Who knew! I thought

This week I think I will go with gray to try to calm down my impulsiveness.

Impasto Paint and My Big Palette Knife

If you read my post from last week, you know that I started taking an abstract painting class. Part of the class includes critique, so students can bring in pieces that they are working on for feedback from the teacher. Also, at the end of the class we all got together and critiqued each other’s work.

It was a very helpful process especially to be able to bring my work and say “what does this need.” Fortunately, the piece that was on my post last week got good feedback from the teacher.

She said it was almost finished and just need two swipes of thicker paint, almost like an impasto. I like to paint thickly especially with my palette knife. I am now trying a very large palette knife about 2 1/2 inches wide and 6 inches long. Needless to say, it can cover a lot of canvas.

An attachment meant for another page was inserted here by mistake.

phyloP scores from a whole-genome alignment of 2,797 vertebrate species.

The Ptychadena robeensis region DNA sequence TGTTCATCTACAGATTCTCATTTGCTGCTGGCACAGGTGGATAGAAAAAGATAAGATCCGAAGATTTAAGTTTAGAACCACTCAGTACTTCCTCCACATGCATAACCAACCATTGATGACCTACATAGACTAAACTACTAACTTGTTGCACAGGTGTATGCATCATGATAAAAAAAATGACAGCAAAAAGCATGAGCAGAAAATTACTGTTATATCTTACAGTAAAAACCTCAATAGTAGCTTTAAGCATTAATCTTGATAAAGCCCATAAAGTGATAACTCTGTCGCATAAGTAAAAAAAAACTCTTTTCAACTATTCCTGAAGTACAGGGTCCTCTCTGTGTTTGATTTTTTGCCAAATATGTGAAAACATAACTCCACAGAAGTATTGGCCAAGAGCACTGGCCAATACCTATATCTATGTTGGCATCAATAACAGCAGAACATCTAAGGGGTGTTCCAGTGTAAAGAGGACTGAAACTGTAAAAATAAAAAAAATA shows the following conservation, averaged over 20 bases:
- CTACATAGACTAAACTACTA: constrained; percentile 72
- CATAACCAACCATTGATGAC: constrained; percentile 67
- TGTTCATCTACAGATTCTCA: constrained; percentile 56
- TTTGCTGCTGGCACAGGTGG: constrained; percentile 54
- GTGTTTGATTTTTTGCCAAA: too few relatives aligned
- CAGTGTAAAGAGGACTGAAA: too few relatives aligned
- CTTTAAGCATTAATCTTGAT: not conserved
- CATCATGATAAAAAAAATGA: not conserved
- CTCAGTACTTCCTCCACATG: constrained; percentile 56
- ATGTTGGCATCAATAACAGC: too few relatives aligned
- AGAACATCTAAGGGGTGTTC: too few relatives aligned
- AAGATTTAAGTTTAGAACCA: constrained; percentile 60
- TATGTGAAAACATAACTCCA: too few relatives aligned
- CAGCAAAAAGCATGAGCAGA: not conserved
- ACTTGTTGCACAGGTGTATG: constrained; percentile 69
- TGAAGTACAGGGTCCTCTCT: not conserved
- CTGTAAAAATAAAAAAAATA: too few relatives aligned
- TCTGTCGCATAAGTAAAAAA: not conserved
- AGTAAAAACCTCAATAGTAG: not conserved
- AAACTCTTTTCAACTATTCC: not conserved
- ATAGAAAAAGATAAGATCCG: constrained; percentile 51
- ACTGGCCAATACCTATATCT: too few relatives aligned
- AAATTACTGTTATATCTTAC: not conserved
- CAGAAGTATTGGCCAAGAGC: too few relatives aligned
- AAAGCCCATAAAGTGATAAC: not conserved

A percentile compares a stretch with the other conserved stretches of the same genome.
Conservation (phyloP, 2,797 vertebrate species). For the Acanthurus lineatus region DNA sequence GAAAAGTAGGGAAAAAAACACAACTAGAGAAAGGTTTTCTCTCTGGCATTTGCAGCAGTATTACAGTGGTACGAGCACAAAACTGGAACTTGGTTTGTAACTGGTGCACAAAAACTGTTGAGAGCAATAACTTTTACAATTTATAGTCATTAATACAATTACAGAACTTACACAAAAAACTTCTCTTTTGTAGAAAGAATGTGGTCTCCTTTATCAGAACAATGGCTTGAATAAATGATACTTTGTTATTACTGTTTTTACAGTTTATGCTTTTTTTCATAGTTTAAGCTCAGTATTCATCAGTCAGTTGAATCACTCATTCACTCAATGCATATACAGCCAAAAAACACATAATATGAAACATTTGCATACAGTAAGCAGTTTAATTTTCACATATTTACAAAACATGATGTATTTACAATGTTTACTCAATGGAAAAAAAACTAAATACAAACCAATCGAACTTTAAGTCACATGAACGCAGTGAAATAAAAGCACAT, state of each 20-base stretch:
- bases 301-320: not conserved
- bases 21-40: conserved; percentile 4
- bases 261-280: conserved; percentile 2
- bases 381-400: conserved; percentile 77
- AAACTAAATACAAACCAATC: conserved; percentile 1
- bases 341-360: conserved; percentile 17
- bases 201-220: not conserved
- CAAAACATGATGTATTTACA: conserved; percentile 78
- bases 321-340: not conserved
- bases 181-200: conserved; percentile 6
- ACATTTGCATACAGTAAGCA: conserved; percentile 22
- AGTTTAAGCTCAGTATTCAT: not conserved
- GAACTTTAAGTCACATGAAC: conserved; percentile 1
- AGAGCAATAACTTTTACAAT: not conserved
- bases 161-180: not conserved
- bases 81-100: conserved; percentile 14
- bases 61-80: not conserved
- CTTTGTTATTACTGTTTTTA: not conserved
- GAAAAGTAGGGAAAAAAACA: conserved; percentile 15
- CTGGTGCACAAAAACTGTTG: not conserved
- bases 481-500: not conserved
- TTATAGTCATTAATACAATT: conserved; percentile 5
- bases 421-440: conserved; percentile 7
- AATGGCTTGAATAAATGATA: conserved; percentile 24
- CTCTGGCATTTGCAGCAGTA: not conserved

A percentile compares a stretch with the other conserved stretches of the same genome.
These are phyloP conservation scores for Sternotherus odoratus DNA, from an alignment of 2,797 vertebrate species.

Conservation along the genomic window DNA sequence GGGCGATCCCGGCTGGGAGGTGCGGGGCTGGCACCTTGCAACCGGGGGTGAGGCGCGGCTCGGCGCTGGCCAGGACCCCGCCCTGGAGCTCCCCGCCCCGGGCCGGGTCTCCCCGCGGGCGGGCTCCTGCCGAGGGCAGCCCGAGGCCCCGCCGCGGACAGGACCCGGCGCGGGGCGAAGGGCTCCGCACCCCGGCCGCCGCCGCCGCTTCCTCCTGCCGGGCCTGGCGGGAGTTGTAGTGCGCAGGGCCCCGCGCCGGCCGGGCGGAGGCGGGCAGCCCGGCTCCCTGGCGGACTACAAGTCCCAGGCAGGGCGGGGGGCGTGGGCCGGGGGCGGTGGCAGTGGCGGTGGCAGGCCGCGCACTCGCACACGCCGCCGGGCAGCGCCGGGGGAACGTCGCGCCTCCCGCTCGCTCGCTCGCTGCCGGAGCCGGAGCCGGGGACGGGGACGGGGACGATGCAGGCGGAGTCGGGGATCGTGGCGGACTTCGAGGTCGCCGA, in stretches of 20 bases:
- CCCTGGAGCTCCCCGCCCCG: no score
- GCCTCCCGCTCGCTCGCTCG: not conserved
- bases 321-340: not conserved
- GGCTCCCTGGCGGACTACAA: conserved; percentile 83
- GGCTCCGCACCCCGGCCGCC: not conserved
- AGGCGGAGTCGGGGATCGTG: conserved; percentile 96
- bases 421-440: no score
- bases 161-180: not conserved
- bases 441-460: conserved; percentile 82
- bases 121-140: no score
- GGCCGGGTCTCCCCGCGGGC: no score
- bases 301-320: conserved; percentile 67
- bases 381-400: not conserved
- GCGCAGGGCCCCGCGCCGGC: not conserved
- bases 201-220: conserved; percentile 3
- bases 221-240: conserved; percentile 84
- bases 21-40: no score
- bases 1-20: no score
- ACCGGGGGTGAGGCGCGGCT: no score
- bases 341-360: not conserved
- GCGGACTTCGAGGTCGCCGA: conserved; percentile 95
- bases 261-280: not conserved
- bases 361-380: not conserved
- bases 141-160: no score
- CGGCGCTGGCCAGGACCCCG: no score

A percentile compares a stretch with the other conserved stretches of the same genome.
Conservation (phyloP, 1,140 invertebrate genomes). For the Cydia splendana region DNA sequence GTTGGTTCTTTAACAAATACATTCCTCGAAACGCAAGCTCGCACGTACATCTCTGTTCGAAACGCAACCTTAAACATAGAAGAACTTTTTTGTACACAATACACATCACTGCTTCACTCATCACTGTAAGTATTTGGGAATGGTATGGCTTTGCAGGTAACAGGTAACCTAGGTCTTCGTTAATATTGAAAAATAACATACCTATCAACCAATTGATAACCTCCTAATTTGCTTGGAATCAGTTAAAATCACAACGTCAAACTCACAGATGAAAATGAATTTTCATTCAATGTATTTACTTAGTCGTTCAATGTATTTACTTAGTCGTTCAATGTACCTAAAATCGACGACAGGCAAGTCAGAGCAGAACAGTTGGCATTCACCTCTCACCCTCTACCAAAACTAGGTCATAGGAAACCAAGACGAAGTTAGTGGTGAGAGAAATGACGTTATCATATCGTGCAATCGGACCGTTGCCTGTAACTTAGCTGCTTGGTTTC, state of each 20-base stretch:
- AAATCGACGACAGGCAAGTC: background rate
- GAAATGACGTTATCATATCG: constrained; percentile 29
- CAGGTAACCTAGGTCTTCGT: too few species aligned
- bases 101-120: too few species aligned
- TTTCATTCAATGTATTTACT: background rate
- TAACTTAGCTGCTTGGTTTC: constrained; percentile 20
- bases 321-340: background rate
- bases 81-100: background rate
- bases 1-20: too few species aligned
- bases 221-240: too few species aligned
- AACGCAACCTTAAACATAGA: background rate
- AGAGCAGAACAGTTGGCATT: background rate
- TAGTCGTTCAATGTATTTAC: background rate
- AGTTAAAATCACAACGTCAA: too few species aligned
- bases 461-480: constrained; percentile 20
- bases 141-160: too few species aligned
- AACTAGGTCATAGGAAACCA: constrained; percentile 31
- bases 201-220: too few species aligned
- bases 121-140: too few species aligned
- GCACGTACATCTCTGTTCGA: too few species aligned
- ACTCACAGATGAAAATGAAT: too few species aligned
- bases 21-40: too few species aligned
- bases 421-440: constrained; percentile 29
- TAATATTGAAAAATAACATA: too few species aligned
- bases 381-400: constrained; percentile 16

She suggested that it be in the same color as what was already on the canvas. That was not too difficult a challenge except mixing paint to the exact color as I did several days previously, always takes patience.

Painting showing impasto paint

The Nature of Water and Air, acrylic on canvas, 24 x 30 x 1.5 inches. Ann Hart Marquis

I also started a new painting in class that I almost completely painted over once I got home. I was trying to follow her discussion and suggestions without listening to how I wanted to paint.

Next week, I think that I can incorporate her suggestions and still stay true to myself.

Artist Critique Group

If you read my blog with any kind of regularity, you know that I sometimes think a painting is finished, live with it awhile and then decide that it has some kind of major problem. I have just come to the point on the painting below that it is time to just stop and take a long look at it before proceeding.

Ann Hart Marquis painting for artist critique group

Untitled- Ireland, acrylic on canvas, 24x30x1.5 inches. ©Ann Hart Marquis